Disclosure and Reporting of Hiv Serostatus:

With human immunodeficiency virus prevalence increasing, we have a pandemic on our hands that beckons us with decision-making to alter the way we approach public health. On a community level, we are faced with the battle between the right to privacy and the right to information (Vorster, 2003). Although there is a thin line between protecting public health and protecting privacy, HIV disclosure should remain private and not be forced. Laws help to guide moral behavior and should guide the infected individual. They should also be set up to protect the un-infected public, but do so without infringing upon privacy and autonomy.
The history of HIV disclosure has a rocky past, as the discovery of HIV/AIDS began within marginalized populations. Gay men and African American people experienced infection in the highest numbers than any other social groups. Every state by 1983 began to report the names of people infected with AIDS, made available for health professionals and special interest groups. UNAIDS, which is the Joint United Nations Programme on HIV/AIDS, is setting a goal to establish a better HIV surveillance system to monitor the spread and concentration of the virus. They proposed that the used of names should be an option, but strict and enforceable regimes of confidentiality must be in place for security (UNAIDS, 2000).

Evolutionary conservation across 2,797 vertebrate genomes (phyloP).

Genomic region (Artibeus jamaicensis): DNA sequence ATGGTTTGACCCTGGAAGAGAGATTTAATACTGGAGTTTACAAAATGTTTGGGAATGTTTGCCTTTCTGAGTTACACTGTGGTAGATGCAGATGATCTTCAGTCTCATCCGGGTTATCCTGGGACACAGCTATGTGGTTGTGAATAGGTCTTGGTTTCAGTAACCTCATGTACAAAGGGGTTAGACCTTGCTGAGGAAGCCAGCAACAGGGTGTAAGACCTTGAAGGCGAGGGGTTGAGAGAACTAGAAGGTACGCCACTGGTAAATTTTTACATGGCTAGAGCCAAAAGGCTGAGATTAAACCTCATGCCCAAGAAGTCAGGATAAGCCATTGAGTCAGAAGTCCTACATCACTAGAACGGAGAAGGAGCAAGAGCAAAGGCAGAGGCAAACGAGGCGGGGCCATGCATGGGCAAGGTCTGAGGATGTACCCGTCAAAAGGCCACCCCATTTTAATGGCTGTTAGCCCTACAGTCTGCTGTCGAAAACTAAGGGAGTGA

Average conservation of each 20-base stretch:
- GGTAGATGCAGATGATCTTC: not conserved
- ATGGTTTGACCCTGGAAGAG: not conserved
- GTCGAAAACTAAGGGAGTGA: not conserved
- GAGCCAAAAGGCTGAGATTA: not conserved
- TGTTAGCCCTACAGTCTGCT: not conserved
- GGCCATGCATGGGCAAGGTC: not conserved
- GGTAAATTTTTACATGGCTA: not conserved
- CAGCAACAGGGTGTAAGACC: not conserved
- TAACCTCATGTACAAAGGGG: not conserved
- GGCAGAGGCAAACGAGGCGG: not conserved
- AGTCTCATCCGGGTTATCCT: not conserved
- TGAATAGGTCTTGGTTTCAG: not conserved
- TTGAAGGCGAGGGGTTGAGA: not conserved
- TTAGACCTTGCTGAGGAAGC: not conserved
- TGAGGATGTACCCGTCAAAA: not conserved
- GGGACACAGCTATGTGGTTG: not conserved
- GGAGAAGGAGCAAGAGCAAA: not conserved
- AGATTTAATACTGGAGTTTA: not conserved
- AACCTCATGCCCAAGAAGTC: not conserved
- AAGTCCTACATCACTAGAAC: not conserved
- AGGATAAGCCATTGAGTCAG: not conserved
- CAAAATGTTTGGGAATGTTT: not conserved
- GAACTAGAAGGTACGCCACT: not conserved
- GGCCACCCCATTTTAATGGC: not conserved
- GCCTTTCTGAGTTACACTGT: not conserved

At first, I wondered exactly how much information the physician shares when he/she files a report. A named report includes the infected patient's demographic information, the name of the physician or laboratory that diagnosed the patient, the patient's risk history, the laboratory's analysis, the patient's clinical status, and any referrals for treatment or services given to the patient. A patient’s identifying information is removed from the report once the state health department processes the file. The health department then reports to the Center for Disease Control with the numerical “Soundex” code that is assigned to a particular...